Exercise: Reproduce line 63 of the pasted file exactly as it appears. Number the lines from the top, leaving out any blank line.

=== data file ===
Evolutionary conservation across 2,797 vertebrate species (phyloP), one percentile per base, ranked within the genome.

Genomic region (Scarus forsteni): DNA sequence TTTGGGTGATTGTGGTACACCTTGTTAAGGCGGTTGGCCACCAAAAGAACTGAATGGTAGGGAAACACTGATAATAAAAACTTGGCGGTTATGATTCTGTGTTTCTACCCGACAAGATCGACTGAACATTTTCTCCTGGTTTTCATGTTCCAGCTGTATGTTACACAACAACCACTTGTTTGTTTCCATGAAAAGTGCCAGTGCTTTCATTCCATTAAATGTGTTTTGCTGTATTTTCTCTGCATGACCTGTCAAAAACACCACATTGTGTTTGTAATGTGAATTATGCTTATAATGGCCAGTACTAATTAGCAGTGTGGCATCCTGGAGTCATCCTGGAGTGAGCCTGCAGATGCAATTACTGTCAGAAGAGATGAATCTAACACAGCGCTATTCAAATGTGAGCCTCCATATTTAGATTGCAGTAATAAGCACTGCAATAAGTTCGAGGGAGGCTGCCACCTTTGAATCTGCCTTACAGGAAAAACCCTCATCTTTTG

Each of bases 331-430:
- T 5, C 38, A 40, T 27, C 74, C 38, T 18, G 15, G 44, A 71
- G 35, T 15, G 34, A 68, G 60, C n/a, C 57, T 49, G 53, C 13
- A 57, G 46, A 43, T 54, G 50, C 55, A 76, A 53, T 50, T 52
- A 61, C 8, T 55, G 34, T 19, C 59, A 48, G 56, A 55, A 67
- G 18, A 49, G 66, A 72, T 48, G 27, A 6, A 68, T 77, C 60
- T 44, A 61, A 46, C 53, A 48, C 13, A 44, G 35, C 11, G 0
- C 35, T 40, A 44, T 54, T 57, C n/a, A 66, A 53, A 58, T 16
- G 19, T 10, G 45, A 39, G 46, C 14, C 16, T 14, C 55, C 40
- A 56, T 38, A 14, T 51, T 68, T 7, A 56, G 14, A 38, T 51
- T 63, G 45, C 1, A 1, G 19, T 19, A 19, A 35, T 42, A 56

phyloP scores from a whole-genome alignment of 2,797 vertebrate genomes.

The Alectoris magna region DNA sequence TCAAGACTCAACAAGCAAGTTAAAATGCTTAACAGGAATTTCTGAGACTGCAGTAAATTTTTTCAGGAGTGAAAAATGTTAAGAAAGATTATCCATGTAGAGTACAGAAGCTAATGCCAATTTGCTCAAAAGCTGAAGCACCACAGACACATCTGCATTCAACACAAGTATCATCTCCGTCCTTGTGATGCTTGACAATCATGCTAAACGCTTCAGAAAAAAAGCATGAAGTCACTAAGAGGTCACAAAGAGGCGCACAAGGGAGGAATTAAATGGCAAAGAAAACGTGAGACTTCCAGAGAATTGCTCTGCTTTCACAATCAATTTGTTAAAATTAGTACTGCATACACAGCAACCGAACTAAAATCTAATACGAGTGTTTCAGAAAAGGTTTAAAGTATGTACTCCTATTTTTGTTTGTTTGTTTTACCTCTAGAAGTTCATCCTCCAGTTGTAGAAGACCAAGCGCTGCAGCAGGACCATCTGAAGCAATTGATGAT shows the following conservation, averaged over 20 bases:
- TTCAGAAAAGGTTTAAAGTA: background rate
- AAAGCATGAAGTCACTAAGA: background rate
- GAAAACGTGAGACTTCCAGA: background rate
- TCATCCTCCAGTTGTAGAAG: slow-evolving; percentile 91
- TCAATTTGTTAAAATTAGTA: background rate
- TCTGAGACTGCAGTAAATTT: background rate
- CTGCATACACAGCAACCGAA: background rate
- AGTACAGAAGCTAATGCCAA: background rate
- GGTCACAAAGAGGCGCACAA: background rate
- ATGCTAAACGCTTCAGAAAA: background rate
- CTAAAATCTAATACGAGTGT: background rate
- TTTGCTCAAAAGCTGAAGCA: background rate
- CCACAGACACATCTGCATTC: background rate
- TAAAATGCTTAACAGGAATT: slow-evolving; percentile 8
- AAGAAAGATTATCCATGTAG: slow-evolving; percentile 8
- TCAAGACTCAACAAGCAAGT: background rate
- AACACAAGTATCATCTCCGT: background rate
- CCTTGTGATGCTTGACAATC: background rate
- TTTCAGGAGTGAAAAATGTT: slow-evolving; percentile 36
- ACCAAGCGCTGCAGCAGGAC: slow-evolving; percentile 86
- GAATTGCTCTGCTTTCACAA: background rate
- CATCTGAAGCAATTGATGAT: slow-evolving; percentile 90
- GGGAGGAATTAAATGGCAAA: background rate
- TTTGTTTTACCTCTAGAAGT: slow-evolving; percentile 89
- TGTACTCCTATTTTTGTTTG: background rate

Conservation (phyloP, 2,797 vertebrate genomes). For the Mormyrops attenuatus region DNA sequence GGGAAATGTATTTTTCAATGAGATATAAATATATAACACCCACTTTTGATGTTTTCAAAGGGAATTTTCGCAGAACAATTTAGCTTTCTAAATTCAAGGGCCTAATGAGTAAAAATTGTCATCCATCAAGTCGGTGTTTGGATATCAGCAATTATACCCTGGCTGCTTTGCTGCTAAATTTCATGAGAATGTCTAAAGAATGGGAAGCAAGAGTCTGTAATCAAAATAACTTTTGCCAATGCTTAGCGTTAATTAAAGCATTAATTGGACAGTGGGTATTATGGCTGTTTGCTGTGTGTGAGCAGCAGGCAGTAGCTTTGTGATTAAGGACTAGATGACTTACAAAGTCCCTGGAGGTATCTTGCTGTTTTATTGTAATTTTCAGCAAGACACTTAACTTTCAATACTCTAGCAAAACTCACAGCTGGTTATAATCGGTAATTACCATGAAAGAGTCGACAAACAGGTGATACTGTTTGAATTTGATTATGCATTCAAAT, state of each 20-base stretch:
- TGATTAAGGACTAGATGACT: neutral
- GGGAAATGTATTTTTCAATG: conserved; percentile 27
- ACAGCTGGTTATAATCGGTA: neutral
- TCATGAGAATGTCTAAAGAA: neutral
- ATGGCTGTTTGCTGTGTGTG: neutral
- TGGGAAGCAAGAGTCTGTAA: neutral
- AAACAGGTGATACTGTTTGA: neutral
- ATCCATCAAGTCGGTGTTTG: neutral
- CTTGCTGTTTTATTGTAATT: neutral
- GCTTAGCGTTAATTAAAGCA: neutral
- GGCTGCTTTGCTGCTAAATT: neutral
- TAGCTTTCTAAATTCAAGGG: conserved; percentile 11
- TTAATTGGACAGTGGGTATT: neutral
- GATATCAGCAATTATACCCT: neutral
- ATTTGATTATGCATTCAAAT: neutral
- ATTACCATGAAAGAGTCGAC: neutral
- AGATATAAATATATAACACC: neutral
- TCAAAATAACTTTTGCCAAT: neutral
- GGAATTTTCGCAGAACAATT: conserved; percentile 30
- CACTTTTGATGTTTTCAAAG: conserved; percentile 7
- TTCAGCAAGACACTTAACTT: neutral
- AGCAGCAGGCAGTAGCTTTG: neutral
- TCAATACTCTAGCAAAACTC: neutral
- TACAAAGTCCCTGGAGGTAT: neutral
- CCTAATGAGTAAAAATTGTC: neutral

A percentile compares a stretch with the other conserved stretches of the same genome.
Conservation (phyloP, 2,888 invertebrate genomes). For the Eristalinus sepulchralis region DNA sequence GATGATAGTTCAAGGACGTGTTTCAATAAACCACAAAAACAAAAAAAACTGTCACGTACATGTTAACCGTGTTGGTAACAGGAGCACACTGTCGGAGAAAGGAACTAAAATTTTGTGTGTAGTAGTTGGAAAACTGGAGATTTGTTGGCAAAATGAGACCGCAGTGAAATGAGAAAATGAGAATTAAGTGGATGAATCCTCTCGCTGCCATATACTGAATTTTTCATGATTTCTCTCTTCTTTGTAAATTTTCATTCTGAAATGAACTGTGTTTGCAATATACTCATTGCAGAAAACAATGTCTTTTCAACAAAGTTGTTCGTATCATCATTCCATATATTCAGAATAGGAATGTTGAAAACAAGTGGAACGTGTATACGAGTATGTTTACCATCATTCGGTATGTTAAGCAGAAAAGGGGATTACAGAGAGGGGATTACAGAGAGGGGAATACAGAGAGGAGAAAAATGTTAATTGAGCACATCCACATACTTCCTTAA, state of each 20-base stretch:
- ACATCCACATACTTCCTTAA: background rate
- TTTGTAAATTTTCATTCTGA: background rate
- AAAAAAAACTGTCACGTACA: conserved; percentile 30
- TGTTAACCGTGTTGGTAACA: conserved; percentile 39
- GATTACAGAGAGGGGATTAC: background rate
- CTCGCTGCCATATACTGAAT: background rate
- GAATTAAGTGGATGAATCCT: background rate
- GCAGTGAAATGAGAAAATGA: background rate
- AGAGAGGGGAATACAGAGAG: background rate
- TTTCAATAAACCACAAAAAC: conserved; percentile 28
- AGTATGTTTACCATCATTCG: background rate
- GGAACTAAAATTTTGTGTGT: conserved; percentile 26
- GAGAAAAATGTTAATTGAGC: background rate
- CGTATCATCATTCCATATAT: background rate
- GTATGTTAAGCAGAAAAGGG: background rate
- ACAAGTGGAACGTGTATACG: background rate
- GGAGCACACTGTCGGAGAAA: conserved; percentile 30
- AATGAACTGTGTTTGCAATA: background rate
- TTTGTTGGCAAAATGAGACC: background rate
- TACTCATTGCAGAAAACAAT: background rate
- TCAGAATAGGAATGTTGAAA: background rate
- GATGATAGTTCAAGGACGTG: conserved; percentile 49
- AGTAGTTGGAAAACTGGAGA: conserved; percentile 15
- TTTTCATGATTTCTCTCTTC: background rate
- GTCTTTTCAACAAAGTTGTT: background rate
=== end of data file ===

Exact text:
- AGCAGCAGGCAGTAGCTTTG: neutral